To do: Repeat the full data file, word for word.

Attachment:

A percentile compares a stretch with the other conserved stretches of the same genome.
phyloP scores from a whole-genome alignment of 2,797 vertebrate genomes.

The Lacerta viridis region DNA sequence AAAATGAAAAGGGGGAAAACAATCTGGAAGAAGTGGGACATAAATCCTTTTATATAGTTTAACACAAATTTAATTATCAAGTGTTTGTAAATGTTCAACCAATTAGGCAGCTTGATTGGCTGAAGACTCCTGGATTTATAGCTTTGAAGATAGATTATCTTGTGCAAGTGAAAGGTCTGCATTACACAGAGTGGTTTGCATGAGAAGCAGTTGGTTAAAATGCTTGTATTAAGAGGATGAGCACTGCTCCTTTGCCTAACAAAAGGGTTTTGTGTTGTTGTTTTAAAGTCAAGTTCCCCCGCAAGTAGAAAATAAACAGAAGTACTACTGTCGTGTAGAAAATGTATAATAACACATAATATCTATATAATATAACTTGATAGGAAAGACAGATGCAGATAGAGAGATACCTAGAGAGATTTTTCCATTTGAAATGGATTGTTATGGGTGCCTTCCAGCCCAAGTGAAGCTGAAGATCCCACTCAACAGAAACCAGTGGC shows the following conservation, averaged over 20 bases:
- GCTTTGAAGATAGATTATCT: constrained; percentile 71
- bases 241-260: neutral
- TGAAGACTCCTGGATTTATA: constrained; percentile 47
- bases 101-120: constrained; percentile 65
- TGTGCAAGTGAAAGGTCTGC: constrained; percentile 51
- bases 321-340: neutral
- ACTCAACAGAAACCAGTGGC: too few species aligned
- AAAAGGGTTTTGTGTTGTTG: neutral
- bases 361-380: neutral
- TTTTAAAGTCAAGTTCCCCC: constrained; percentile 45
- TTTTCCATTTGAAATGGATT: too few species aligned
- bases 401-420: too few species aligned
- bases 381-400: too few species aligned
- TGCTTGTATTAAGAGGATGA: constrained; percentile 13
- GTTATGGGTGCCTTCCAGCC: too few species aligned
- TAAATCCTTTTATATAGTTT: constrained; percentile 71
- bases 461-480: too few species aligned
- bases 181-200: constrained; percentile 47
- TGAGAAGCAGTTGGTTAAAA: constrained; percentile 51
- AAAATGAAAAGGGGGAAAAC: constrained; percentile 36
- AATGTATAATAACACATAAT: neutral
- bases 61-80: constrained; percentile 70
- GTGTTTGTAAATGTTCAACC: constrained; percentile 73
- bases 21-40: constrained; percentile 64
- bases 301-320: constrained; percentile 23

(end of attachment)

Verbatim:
A percentile compares a stretch with the other conserved stretches of the same genome.
phyloP scores from a whole-genome alignment of 2,797 vertebrate genomes.

The Lacerta viridis region DNA sequence AAAATGAAAAGGGGGAAAACAATCTGGAAGAAGTGGGACATAAATCCTTTTATATAGTTTAACACAAATTTAATTATCAAGTGTTTGTAAATGTTCAACCAATTAGGCAGCTTGATTGGCTGAAGACTCCTGGATTTATAGCTTTGAAGATAGATTATCTTGTGCAAGTGAAAGGTCTGCATTACACAGAGTGGTTTGCATGAGAAGCAGTTGGTTAAAATGCTTGTATTAAGAGGATGAGCACTGCTCCTTTGCCTAACAAAAGGGTTTTGTGTTGTTGTTTTAAAGTCAAGTTCCCCCGCAAGTAGAAAATAAACAGAAGTACTACTGTCGTGTAGAAAATGTATAATAACACATAATATCTATATAATATAACTTGATAGGAAAGACAGATGCAGATAGAGAGATACCTAGAGAGATTTTTCCATTTGAAATGGATTGTTATGGGTGCCTTCCAGCCCAAGTGAAGCTGAAGATCCCACTCAACAGAAACCAGTGGC shows the following conservation, averaged over 20 bases:
- GCTTTGAAGATAGATTATCT: constrained; percentile 71
- bases 241-260: neutral
- TGAAGACTCCTGGATTTATA: constrained; percentile 47
- bases 101-120: constrained; percentile 65
- TGTGCAAGTGAAAGGTCTGC: constrained; percentile 51
- bases 321-340: neutral
- ACTCAACAGAAACCAGTGGC: too few species aligned
- AAAAGGGTTTTGTGTTGTTG: neutral
- bases 361-380: neutral
- TTTTAAAGTCAAGTTCCCCC: constrained; percentile 45
- TTTTCCATTTGAAATGGATT: too few species aligned
- bases 401-420: too few species aligned
- bases 381-400: too few species aligned
- TGCTTGTATTAAGAGGATGA: constrained; percentile 13
- GTTATGGGTGCCTTCCAGCC: too few species aligned
- TAAATCCTTTTATATAGTTT: constrained; percentile 71
- bases 461-480: too few species aligned
- bases 181-200: constrained; percentile 47
- TGAGAAGCAGTTGGTTAAAA: constrained; percentile 51
- AAAATGAAAAGGGGGAAAAC: constrained; percentile 36
- AATGTATAATAACACATAAT: neutral
- bases 61-80: constrained; percentile 70
- GTGTTTGTAAATGTTCAACC: constrained; percentile 73
- bases 21-40: constrained; percentile 64
- bases 301-320: constrained; percentile 23